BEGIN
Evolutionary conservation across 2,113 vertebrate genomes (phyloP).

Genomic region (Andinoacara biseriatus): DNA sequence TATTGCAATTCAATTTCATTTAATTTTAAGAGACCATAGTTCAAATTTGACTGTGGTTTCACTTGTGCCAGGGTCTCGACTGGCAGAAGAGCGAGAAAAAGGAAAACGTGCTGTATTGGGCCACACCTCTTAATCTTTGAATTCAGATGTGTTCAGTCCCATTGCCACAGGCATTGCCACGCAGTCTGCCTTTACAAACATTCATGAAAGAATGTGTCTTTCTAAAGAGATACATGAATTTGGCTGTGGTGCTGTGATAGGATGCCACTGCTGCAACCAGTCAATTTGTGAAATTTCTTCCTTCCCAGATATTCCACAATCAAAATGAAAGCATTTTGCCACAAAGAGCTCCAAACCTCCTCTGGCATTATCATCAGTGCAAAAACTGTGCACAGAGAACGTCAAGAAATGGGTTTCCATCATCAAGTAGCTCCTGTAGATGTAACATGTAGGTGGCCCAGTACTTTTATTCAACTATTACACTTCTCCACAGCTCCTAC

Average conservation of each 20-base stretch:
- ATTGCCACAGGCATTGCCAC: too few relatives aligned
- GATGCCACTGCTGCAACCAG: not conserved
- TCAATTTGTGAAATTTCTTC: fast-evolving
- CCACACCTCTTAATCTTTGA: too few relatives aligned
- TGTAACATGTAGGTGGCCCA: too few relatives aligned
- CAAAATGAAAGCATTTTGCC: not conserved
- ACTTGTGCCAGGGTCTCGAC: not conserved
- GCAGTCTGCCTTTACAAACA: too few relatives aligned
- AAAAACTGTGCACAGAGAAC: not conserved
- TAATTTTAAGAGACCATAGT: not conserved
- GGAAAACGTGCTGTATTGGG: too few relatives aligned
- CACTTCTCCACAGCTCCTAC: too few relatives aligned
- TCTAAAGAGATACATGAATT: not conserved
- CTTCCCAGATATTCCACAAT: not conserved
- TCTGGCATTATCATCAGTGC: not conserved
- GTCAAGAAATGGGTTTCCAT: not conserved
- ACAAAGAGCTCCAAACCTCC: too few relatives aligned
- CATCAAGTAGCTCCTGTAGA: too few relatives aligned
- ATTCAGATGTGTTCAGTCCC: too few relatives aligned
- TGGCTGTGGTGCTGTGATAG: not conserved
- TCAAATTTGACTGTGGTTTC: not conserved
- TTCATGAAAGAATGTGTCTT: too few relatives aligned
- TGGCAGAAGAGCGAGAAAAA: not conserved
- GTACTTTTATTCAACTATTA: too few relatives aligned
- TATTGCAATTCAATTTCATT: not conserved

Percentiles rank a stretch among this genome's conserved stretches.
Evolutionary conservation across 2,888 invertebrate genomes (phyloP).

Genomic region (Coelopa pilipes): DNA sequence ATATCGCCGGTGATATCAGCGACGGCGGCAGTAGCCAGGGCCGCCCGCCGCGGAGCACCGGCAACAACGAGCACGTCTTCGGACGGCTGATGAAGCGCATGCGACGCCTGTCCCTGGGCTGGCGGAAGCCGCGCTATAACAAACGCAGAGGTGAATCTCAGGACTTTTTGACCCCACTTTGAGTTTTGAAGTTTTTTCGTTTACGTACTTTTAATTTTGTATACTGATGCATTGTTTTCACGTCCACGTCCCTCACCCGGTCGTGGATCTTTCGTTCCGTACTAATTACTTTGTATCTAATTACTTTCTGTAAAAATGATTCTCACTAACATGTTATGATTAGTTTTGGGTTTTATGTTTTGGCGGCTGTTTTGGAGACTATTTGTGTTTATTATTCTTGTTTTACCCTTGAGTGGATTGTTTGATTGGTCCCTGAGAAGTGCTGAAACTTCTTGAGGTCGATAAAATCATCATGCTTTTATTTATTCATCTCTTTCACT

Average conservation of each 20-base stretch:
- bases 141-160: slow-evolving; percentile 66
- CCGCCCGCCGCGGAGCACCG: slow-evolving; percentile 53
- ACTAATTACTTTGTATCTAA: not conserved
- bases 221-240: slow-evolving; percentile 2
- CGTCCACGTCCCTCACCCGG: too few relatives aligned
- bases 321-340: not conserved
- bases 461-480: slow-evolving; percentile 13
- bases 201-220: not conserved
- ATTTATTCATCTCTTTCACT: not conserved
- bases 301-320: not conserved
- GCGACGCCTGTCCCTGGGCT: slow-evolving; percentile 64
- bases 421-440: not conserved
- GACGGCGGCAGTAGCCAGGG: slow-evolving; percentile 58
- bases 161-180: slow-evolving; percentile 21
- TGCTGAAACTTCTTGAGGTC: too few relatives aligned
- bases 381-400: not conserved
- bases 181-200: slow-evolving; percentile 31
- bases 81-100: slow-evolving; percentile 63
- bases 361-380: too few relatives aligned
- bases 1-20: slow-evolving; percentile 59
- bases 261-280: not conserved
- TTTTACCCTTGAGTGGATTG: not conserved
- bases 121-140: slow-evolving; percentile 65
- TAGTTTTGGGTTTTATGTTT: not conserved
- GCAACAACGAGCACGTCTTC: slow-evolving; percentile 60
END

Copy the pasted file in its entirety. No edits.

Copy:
Evolutionary conservation across 2,113 vertebrate genomes (phyloP).

Genomic region (Andinoacara biseriatus): DNA sequence TATTGCAATTCAATTTCATTTAATTTTAAGAGACCATAGTTCAAATTTGACTGTGGTTTCACTTGTGCCAGGGTCTCGACTGGCAGAAGAGCGAGAAAAAGGAAAACGTGCTGTATTGGGCCACACCTCTTAATCTTTGAATTCAGATGTGTTCAGTCCCATTGCCACAGGCATTGCCACGCAGTCTGCCTTTACAAACATTCATGAAAGAATGTGTCTTTCTAAAGAGATACATGAATTTGGCTGTGGTGCTGTGATAGGATGCCACTGCTGCAACCAGTCAATTTGTGAAATTTCTTCCTTCCCAGATATTCCACAATCAAAATGAAAGCATTTTGCCACAAAGAGCTCCAAACCTCCTCTGGCATTATCATCAGTGCAAAAACTGTGCACAGAGAACGTCAAGAAATGGGTTTCCATCATCAAGTAGCTCCTGTAGATGTAACATGTAGGTGGCCCAGTACTTTTATTCAACTATTACACTTCTCCACAGCTCCTAC

Average conservation of each 20-base stretch:
- ATTGCCACAGGCATTGCCAC: too few relatives aligned
- GATGCCACTGCTGCAACCAG: not conserved
- TCAATTTGTGAAATTTCTTC: fast-evolving
- CCACACCTCTTAATCTTTGA: too few relatives aligned
- TGTAACATGTAGGTGGCCCA: too few relatives aligned
- CAAAATGAAAGCATTTTGCC: not conserved
- ACTTGTGCCAGGGTCTCGAC: not conserved
- GCAGTCTGCCTTTACAAACA: too few relatives aligned
- AAAAACTGTGCACAGAGAAC: not conserved
- TAATTTTAAGAGACCATAGT: not conserved
- GGAAAACGTGCTGTATTGGG: too few relatives aligned
- CACTTCTCCACAGCTCCTAC: too few relatives aligned
- TCTAAAGAGATACATGAATT: not conserved
- CTTCCCAGATATTCCACAAT: not conserved
- TCTGGCATTATCATCAGTGC: not conserved
- GTCAAGAAATGGGTTTCCAT: not conserved
- ACAAAGAGCTCCAAACCTCC: too few relatives aligned
- CATCAAGTAGCTCCTGTAGA: too few relatives aligned
- ATTCAGATGTGTTCAGTCCC: too few relatives aligned
- TGGCTGTGGTGCTGTGATAG: not conserved
- TCAAATTTGACTGTGGTTTC: not conserved
- TTCATGAAAGAATGTGTCTT: too few relatives aligned
- TGGCAGAAGAGCGAGAAAAA: not conserved
- GTACTTTTATTCAACTATTA: too few relatives aligned
- TATTGCAATTCAATTTCATT: not conserved

Percentiles rank a stretch among this genome's conserved stretches.
Evolutionary conservation across 2,888 invertebrate genomes (phyloP).

Genomic region (Coelopa pilipes): DNA sequence ATATCGCCGGTGATATCAGCGACGGCGGCAGTAGCCAGGGCCGCCCGCCGCGGAGCACCGGCAACAACGAGCACGTCTTCGGACGGCTGATGAAGCGCATGCGACGCCTGTCCCTGGGCTGGCGGAAGCCGCGCTATAACAAACGCAGAGGTGAATCTCAGGACTTTTTGACCCCACTTTGAGTTTTGAAGTTTTTTCGTTTACGTACTTTTAATTTTGTATACTGATGCATTGTTTTCACGTCCACGTCCCTCACCCGGTCGTGGATCTTTCGTTCCGTACTAATTACTTTGTATCTAATTACTTTCTGTAAAAATGATTCTCACTAACATGTTATGATTAGTTTTGGGTTTTATGTTTTGGCGGCTGTTTTGGAGACTATTTGTGTTTATTATTCTTGTTTTACCCTTGAGTGGATTGTTTGATTGGTCCCTGAGAAGTGCTGAAACTTCTTGAGGTCGATAAAATCATCATGCTTTTATTTATTCATCTCTTTCACT

Average conservation of each 20-base stretch:
- bases 141-160: slow-evolving; percentile 66
- CCGCCCGCCGCGGAGCACCG: slow-evolving; percentile 53
- ACTAATTACTTTGTATCTAA: not conserved
- bases 221-240: slow-evolving; percentile 2
- CGTCCACGTCCCTCACCCGG: too few relatives aligned
- bases 321-340: not conserved
- bases 461-480: slow-evolving; percentile 13
- bases 201-220: not conserved
- ATTTATTCATCTCTTTCACT: not conserved
- bases 301-320: not conserved
- GCGACGCCTGTCCCTGGGCT: slow-evolving; percentile 64
- bases 421-440: not conserved
- GACGGCGGCAGTAGCCAGGG: slow-evolving; percentile 58
- bases 161-180: slow-evolving; percentile 21
- TGCTGAAACTTCTTGAGGTC: too few relatives aligned
- bases 381-400: not conserved
- bases 181-200: slow-evolving; percentile 31
- bases 81-100: slow-evolving; percentile 63
- bases 361-380: too few relatives aligned
- bases 1-20: slow-evolving; percentile 59
- bases 261-280: not conserved
- TTTTACCCTTGAGTGGATTG: not conserved
- bases 121-140: slow-evolving; percentile 65
- TAGTTTTGGGTTTTATGTTT: not conserved
- GCAACAACGAGCACGTCTTC: slow-evolving; percentile 60